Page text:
The middle years of the 18th century brought us to the beginning of the Industrial Revolution; remnants of the same are the old, defunct textile factories that dot our cities. The Industrial Age began in Britain with Thomas Newcomen inventing the steam engine in 1712, which James Watt improved in 1776. These new machines accelerated the manufacture of textiles, improved transport and soon d other products and services.
The industrial age was a push towards manufacturing efficiency by generating the maximum goods in the shortest possible time. In this chaos of new technologies, no one thought about what the customer wanted. It was a technological breakthrough. Even customers did not know what they wanted because they could buy products at a lower price than they could not afford before.
Before the dawn of this industrial age, humans consumed products or artifacts made by skilled craftsmen of their time. Artisans had customers who knew their needs due to their wealth and access to different artisans and products. Craftsmen varied from a cobbler, goldsmith, blacksmith, weaver to cabinet maker. There was a craftsman for every conceivable product of that time, and they were able to meet their customers’ needs. It was a precursor to user experience design.
But the industrial age has created a huge disconnect between the customer and the manufacturer of the product. Organizations focused on efficiency and soon followed the “assembly line” method of Henry Ford, who had borrowed the idea from Chicago slaughterhouses. The operator who assembles one of the hundred components of a product most often bears no resemblance to the customer for whom the product is manufactured. The same may apply to members of other functions of an organization.
We are currently in the 4th industrial revolution or Industry 4.0. And due to the democratization of technology, primarily through the Internet, customers have matured and expect organizations to meet their explicit and implicit needs. Additionally, organizations now have unprecedented data on the attitudes and behaviors of their customers. To benefit from this data, organizations need a process to extract relevant information and use it to create innovative products and services.
Over the past few decades, many leaders have struggled to put the customer at the center of the design process. One of them is Don Norman. He was the user experience architect at Apple and coined the word “user experience”. He is also famous for his book “The Design of Everyday Objects”. Over the years, many organizations have realized the importance of putting the customer at the center of their design process. This is evident from the Design Value Index maintained by the Design Management Institute (dmi.org). Design-driven companies outperformed the Standard & Poor’s index by 228% over ten years in 2014.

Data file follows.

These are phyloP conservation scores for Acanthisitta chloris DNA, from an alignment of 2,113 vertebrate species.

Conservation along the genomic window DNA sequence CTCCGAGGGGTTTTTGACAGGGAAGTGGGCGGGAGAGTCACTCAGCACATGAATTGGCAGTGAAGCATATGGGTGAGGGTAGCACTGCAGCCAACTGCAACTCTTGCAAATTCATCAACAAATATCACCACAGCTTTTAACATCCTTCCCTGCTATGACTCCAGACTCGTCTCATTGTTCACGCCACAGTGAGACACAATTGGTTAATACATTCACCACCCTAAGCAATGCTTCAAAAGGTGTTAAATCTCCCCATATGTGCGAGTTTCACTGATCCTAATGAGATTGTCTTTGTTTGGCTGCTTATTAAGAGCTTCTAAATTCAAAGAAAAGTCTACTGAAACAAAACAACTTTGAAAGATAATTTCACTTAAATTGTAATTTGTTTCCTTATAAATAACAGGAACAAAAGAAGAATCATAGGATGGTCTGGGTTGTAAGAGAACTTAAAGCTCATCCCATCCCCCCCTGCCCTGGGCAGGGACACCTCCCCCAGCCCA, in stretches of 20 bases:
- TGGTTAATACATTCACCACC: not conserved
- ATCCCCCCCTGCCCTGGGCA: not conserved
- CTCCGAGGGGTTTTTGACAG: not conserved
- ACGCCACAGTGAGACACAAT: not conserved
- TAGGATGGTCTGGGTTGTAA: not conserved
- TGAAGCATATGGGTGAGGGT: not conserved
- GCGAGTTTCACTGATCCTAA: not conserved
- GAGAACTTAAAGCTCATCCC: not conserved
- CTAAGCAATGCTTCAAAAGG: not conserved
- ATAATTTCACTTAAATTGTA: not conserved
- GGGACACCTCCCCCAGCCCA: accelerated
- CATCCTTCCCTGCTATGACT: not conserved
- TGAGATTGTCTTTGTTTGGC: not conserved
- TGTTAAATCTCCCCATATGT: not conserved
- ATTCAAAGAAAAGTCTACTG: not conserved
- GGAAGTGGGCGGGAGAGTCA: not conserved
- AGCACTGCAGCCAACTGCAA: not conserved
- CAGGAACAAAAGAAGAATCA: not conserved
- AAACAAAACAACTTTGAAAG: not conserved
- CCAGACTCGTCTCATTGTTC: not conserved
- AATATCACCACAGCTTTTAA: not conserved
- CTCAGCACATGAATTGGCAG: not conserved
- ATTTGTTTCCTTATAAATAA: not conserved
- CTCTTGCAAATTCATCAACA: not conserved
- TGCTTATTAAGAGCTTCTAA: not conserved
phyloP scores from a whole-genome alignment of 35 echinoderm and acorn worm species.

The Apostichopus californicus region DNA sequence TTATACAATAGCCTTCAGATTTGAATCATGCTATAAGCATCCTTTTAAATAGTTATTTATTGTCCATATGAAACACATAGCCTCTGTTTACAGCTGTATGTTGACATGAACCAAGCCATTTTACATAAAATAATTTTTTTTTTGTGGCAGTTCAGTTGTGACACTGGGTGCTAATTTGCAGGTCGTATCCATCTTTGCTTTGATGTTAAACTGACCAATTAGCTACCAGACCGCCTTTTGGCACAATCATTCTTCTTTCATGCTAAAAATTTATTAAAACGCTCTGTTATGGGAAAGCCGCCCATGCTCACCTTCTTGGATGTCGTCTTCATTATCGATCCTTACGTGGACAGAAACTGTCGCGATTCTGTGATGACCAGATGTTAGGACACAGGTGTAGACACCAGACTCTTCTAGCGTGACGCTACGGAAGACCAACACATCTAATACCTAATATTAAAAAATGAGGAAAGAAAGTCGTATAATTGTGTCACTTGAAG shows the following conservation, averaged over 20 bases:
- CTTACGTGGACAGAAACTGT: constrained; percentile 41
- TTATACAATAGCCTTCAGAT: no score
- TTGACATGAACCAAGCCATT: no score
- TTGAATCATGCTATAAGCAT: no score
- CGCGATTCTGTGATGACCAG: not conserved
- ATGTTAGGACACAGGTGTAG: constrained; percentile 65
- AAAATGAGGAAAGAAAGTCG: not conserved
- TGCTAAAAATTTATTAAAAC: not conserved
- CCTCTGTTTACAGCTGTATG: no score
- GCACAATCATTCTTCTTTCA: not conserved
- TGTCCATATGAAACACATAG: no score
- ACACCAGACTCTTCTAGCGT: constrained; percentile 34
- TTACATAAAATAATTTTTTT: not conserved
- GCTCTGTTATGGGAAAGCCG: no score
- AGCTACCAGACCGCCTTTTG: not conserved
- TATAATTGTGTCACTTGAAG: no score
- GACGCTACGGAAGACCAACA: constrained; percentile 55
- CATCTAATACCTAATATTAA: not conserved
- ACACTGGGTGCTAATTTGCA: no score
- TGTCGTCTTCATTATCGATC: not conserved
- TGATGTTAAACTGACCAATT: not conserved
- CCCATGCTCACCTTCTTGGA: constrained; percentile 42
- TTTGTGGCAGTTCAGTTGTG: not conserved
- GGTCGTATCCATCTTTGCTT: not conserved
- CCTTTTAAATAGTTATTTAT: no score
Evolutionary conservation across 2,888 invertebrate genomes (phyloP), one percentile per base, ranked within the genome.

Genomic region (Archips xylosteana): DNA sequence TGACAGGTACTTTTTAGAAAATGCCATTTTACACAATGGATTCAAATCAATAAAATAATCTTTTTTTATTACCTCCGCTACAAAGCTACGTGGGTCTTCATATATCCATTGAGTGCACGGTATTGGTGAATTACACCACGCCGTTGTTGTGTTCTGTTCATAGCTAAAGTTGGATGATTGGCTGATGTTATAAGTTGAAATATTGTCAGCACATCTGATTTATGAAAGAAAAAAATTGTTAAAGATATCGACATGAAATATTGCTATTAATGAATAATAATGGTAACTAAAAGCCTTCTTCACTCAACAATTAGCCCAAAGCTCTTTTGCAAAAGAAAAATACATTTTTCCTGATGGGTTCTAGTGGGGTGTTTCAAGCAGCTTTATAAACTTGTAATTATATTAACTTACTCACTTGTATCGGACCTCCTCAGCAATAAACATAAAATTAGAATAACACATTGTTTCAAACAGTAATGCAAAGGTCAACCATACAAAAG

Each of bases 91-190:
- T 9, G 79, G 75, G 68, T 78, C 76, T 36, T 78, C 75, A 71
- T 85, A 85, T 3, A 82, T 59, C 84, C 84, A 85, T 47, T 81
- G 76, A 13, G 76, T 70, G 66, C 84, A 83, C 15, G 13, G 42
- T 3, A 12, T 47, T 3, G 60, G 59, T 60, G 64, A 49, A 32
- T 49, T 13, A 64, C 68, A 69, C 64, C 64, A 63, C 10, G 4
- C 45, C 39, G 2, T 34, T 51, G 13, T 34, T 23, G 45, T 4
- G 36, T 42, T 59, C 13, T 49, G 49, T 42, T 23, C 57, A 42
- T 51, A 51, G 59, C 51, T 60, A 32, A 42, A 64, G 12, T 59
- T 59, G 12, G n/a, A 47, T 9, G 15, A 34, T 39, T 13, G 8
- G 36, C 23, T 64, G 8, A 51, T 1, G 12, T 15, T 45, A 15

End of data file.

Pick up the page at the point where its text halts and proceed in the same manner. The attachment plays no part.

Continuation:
While the benefits of customer-centric design are staggering, not all organizations have embraced the user experience design process. One of the main reasons is that many organizations still limit their focus to manufacturing efficiency. Many look like copy machines producing their output efficiently and consistently. But there is a limit to the efficiency we can achieve with man, machine and materials in the manufacturing process. Except for the lower price and quality, there is a lack of customer-centric innovation with this approach.
The customer-centric design process is vital for any organization looking to innovate and lead the industry with products and services that can delight its customers. To become a customer-centric design organization, it must understand the value of design and develop a team that can spread the practice of user experience design. This practice is not limited to a set of design practitioners in the organization; it requires the active participation of the various functions of the organization to make it a success.
One of the most common methodologies is “Design Thinking” to practice user experience design. Although this method is not new, it was popularized by Tim Brown, ex-CEO of the design consulting firm IDEO, through his book “Change by Design: How Design Thinking Transforms Organizations and Inspires Innovation”. Although there are many variations of Design Thinking methods, the most popular is the one developed by the Hasso Plattner Institute of Design at Stanford University. The method consists of 5 phases which do not need to be sequential and can be adapted according to the current project. The different phases are “Empathize”, “Define”, “Ideate”, “Prototype” and “Test”.
Consider a hypothetical example of an urban bus company. He wants to improve the experience of using their buses for the segment of office users who currently depend on their car.
In the empathy phase, design thinking practitioners plan and conduct user research using qualitative research methodologies such as user interviews and background surveys. Qualitative methods help to “know why” of customer attitudes and behaviors. They can also talk to subject matter experts, such as urban transportation scholars, about past research. The team can also use quantitative methods like online survey to assess a larger sample of users and measure customer attitudes and behaviors that have been uncovered in qualitative research.